How To Move Towards a Digital-First Business Model

This article was previously published for the Forbes Tech Council

With roadmaps to recovery spoken about in excitable, hushed tones across the business community, talk of increased transformation drives is inevitable. When I speak to potential partners, one of the primary conversation points at the moment is new digital initiatives and how to help facilitate them. It seems everybody wants to accelerate their digitalization after Covid unearthed vulnerabilities in how things were done before.

A time for reflection

If we look back over the past year, the changes within some sectors and indeed individual businesses have been unexpected. As I spoke about in my previous article, we saw small eateries hop on board the Uberized food delivery train, fitness instructors rebrand themselves as YouTubers with online classes and cooking how-to’s streamed live from the kitchen. Necessity breeds innovation, it would seem.

If that’s indeed the case, and all signs do seem to say so, then the same goes for larger enterprises. As we’ve seen with neo-banking’s successful efforts to capture the market share of their more established high-street counterparts, standing still — particularly amid unusually large-scale disruption — isn’t an option.

What is digital-first?

It’s a good and perfectly understandable question given the liberal usage of such buzzwords. Simply put, going digital-first means approaching any new opportunity or solution with the understanding that it should be as digital as possible. Becoming a “software-driven business” is sometimes used as a synonym, but this isn’t strictly accurate — although there’s certainly overlap.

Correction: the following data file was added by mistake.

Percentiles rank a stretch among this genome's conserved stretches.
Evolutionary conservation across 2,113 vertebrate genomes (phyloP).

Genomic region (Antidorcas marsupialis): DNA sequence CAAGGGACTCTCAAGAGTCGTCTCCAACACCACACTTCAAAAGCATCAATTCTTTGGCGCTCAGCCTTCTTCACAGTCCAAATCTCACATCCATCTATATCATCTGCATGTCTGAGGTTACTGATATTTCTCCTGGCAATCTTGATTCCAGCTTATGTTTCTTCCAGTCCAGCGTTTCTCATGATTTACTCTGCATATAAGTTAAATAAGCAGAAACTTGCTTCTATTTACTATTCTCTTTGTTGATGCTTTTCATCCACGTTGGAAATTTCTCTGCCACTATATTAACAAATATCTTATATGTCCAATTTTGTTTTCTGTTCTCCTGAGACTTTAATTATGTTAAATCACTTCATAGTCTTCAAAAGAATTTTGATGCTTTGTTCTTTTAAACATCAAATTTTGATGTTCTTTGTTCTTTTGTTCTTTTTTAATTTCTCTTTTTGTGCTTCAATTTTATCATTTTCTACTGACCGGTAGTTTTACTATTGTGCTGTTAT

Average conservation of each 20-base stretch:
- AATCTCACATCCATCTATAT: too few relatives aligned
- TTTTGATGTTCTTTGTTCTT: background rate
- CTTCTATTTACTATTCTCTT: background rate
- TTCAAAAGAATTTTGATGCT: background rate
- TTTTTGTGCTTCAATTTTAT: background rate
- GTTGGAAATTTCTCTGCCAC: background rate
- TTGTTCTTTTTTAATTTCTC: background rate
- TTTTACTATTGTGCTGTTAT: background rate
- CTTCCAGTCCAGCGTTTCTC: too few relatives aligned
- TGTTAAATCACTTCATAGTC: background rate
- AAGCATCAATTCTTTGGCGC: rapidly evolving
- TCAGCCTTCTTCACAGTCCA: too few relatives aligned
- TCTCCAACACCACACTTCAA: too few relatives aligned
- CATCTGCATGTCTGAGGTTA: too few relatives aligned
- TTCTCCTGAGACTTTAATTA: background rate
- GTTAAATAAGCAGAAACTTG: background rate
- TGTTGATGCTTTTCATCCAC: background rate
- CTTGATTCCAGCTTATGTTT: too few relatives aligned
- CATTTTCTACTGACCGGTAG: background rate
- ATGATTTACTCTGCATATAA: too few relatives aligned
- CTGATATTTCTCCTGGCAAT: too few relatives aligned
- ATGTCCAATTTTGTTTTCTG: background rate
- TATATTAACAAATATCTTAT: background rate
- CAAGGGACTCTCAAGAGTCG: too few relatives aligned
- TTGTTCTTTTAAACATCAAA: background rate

If I had to boil the first steps down to three key things, I’d say modernization, culture, and talent. But what do I mean when I refer to these?

The first steps to becoming a digital-first business

Modernization of outdated legacy technology — that continues to hold business back — with cutting-edge architecture helps your organization to build, deploy and maintain digital services at speed in the cloud.

However, it isn’t only legacy technology stopping businesses from adopting a digital-first approach but outdated cultural attitudes too. The benefits to the wider business aren’t always as understood by the rest of the C-suite as they are within IT. To better influence strategic objectives, CTOs and CIOs need to demonstrate a clear connection between a digital-first approach and business velocity, innovation, and scalability.

Lastly, we get to talent. Even with your architecture in place and a progressive culture instilled throughout the organization, you still need the right skills — and it’s a seller’s market.

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